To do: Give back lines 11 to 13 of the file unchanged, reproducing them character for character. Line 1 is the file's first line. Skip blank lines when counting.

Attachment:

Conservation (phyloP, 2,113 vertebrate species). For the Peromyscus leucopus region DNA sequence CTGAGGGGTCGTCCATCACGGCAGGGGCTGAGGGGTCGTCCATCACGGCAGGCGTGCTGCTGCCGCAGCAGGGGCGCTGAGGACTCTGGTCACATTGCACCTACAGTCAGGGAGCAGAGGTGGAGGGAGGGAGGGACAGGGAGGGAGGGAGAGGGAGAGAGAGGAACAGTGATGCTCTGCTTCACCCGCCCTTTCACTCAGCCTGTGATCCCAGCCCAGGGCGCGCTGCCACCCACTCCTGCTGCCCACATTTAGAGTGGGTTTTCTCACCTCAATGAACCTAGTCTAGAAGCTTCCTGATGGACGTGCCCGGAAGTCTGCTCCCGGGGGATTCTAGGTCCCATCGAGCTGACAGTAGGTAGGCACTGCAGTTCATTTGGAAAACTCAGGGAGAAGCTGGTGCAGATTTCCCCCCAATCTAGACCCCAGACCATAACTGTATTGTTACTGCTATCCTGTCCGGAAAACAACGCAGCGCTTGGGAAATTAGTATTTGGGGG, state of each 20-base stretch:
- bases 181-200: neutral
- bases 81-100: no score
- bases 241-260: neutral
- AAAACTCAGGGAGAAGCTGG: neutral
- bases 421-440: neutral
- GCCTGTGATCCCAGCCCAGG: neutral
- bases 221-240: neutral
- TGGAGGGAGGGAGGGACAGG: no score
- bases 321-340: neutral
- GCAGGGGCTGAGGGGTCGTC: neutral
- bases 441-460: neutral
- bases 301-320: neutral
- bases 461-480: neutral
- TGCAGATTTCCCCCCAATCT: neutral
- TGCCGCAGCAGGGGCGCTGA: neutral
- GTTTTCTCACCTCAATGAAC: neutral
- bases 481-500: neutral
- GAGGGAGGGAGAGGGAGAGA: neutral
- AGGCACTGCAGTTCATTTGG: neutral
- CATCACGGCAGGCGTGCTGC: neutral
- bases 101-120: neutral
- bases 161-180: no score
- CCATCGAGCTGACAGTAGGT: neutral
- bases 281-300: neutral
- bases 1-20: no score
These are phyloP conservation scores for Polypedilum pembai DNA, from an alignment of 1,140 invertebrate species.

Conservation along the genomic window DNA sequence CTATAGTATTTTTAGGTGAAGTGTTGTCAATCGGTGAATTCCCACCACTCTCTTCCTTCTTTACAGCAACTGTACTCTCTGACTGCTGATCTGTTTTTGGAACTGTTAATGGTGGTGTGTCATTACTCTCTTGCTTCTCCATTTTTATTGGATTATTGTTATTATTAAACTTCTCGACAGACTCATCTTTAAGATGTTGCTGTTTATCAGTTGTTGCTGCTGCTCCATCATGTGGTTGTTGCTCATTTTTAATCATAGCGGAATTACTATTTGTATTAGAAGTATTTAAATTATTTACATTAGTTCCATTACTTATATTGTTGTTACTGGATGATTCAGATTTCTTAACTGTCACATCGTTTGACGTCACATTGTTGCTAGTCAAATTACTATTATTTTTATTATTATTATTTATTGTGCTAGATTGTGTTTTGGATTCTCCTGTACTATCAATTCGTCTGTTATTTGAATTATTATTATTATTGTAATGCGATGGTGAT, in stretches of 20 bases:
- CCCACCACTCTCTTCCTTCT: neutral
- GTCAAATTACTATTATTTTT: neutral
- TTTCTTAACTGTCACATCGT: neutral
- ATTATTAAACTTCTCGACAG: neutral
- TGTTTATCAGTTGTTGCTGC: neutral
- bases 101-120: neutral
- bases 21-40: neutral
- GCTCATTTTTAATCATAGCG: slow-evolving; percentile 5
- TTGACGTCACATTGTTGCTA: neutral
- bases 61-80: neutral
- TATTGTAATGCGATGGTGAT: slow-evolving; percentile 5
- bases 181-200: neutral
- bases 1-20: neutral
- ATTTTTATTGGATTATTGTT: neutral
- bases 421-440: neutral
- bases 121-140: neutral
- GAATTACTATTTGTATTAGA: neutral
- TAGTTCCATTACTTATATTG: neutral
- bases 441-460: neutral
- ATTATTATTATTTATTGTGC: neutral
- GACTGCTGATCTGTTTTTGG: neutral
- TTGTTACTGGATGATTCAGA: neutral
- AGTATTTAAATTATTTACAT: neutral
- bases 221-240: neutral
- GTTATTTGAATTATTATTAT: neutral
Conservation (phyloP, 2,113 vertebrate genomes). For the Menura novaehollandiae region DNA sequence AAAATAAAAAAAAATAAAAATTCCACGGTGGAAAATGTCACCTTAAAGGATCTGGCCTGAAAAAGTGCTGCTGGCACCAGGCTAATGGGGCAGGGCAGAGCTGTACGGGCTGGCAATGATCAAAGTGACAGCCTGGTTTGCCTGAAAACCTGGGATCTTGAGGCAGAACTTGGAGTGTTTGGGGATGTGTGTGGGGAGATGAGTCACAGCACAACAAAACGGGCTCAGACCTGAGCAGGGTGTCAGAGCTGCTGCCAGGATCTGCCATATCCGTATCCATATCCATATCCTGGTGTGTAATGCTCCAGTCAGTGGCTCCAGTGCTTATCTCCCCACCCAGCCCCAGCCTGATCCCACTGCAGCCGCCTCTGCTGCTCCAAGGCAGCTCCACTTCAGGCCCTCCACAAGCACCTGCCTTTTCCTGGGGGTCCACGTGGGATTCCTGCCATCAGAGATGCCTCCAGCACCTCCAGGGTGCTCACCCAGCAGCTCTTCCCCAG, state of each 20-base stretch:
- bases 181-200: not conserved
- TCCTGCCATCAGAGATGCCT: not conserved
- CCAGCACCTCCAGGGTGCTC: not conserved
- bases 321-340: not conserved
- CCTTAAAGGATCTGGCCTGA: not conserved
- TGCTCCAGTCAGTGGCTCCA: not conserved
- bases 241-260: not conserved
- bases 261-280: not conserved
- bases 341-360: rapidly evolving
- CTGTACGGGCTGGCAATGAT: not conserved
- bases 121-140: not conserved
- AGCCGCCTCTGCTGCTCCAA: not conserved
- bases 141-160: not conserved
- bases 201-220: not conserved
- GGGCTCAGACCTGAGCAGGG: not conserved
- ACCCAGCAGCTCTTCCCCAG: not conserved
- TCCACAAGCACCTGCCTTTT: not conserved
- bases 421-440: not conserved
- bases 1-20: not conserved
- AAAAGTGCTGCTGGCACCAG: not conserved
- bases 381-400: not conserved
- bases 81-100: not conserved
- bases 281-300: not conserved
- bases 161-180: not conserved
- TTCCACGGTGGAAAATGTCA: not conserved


- GCAGGGGCTGAGGGGTCGTC: neutral
- bases 441-460: neutral
- bases 301-320: neutral